SSD vs HDD - The detailed comparison
SSD vs HDD - The detailed comparison
SSD vs HDD - What do you need? Most people today buy laptops for computer use. You then have to choose a Solid State Drive (SSD) or a Hard Disk Drive (HDD) as main memory. Which of the two memory types is the better choice, the SSD or an HDD?
The question of the right hard drive is the question of your preferences
There is no simple answer to the question of "the right disk". Each user has different needs and you have to weigh the decision based on those needs, preferences and of course the budget. Although the price of SSDs has dropped, the price per gigabyte compared to HDDs is still very high. But if performance and fast boot up are paramount - and money is secondary - then SSD is the option. In the remainder of this article we will make a comparison SSD vs HDD. We are referring to the good, the bad and the ugly of both.
What is an SSD?
SSD vs HDD for graphic design
Graphic designers especially benefit from the fast SSD
We will not make any assumptions here and keep this article at a level that anyone can understand. You may buy a computer for the first time and just ask yourself what the damned SSD means? SSD first stands for Solid State Drive. You are probably familiar with USB sticks. The SSD can be regarded as an oversized, more sophisticated version of the simple USB stick.
The mechanical movement slows down the HDD
As with the memory stick, there are no moving parts in an SSD storage unit. Rather, information is stored in microchips. Conversely, the hard disk drive uses a mechanical swivel arm with read / write head that reads information from the correct location on the disk. This difference makes the SSD so much faster.
Analyze for yourself: What is faster? They go through the room to get a book and get information. Or you just have this book lying magically in front of you when you need it? That's the difference of the systems SSD vs HDD: The inclusion of information requires more physical work (mechanical movement).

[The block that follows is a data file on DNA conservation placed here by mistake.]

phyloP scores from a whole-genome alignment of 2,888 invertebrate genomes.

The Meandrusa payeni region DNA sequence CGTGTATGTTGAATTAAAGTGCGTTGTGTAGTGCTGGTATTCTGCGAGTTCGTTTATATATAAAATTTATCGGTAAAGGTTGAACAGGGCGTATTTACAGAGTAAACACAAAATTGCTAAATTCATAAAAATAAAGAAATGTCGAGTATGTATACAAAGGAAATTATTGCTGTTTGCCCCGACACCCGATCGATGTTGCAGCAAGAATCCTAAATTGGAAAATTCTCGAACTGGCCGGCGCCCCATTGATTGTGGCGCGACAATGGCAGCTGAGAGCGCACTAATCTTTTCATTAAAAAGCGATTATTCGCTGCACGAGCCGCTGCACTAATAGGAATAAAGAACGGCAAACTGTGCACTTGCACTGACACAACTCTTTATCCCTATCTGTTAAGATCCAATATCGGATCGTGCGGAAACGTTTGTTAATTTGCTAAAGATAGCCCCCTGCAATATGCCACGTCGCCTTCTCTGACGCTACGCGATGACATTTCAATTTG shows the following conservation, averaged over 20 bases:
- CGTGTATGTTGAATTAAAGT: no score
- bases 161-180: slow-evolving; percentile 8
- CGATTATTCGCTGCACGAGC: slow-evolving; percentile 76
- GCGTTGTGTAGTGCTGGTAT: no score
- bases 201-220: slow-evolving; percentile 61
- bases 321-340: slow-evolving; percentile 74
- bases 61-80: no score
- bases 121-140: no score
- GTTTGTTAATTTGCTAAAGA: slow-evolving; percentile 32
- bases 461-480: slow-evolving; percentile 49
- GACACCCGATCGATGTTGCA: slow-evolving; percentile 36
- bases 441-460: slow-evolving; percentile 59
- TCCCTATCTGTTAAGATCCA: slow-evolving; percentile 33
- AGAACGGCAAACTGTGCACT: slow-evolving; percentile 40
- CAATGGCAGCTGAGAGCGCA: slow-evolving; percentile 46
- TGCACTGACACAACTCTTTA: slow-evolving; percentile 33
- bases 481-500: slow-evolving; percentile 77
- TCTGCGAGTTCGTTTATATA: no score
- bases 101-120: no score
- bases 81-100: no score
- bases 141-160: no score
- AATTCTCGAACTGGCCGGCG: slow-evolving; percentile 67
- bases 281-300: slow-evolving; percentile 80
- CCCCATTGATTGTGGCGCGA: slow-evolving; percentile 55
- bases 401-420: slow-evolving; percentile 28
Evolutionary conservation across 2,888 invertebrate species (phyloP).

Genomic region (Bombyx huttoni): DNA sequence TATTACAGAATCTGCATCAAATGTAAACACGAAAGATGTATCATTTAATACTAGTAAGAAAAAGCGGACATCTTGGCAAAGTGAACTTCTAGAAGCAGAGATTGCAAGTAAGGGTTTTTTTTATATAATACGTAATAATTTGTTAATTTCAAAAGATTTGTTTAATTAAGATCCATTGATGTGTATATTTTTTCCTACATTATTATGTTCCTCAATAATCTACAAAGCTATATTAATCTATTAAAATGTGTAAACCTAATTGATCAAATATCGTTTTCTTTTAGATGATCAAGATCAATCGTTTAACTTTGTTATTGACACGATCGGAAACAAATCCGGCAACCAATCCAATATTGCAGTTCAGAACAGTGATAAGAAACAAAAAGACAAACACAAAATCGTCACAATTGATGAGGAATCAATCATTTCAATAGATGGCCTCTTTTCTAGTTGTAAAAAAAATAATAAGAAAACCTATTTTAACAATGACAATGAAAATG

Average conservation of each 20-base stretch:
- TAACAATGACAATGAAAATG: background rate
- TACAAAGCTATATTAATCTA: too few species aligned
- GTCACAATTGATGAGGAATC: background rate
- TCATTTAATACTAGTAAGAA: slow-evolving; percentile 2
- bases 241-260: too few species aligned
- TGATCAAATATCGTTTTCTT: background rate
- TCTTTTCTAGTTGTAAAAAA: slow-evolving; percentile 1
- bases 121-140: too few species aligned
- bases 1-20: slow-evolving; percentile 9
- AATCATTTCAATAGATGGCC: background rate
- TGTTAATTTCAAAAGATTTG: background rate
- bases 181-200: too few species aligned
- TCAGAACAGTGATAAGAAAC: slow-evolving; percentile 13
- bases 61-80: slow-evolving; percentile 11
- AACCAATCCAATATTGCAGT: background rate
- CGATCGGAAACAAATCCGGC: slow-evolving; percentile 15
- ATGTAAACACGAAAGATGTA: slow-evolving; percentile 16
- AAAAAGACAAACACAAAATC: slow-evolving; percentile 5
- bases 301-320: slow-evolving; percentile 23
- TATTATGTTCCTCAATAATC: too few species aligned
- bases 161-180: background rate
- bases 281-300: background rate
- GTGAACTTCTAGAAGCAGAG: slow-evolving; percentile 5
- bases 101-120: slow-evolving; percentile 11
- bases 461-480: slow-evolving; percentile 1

The memory of an SSD can survive you
A typical SSD uses a so-called NAND-based flash memory. This is a non-volatile memory type. What does non-volatile mean, you ask yourself? The simple answer is: you can turn off the drive and it does not "forget" what is stored on it. Of course, this is an important feature for any type of permanent storage.
In the early days of the SSD there was a rumor that the stored data could wear off and get lost after a few years. The rumor is of course from today's point of view nonsense. You can read and write an SSD throughout the day, and the integrity of data storage stays in place for well over 200 years.
In other words, the memory of an SSD can survive you!
A good controller distinguishes a good from an excellent SSD
The SSD controller is part of the chipset
An SSD does not have a mechanical arm for reading and writing data, but an embedded processor (or "brain") called a controller to perform a series of operations related to reading and writing data. Control is a very important factor in determining the speed of an SSD. The decisions that it makes regarding the storage, retrieval, caching, and purging of data determine the overall speed of the drive.
We will not go into the details of the various tasks that will be performed. Suffice it to say that a good controller sets a good one apart from an excellent SSD.
Technical data - and what does an SSD look like?
Finally, you might wonder what an SSD looks like and how easy it is to replace a hard drive with a successor device. If you look at the following pictures, you will see the top and bottom of a typical 2.5 "SSD. The technology is either housed in a plastic or metal case and looks like something that could be a battery.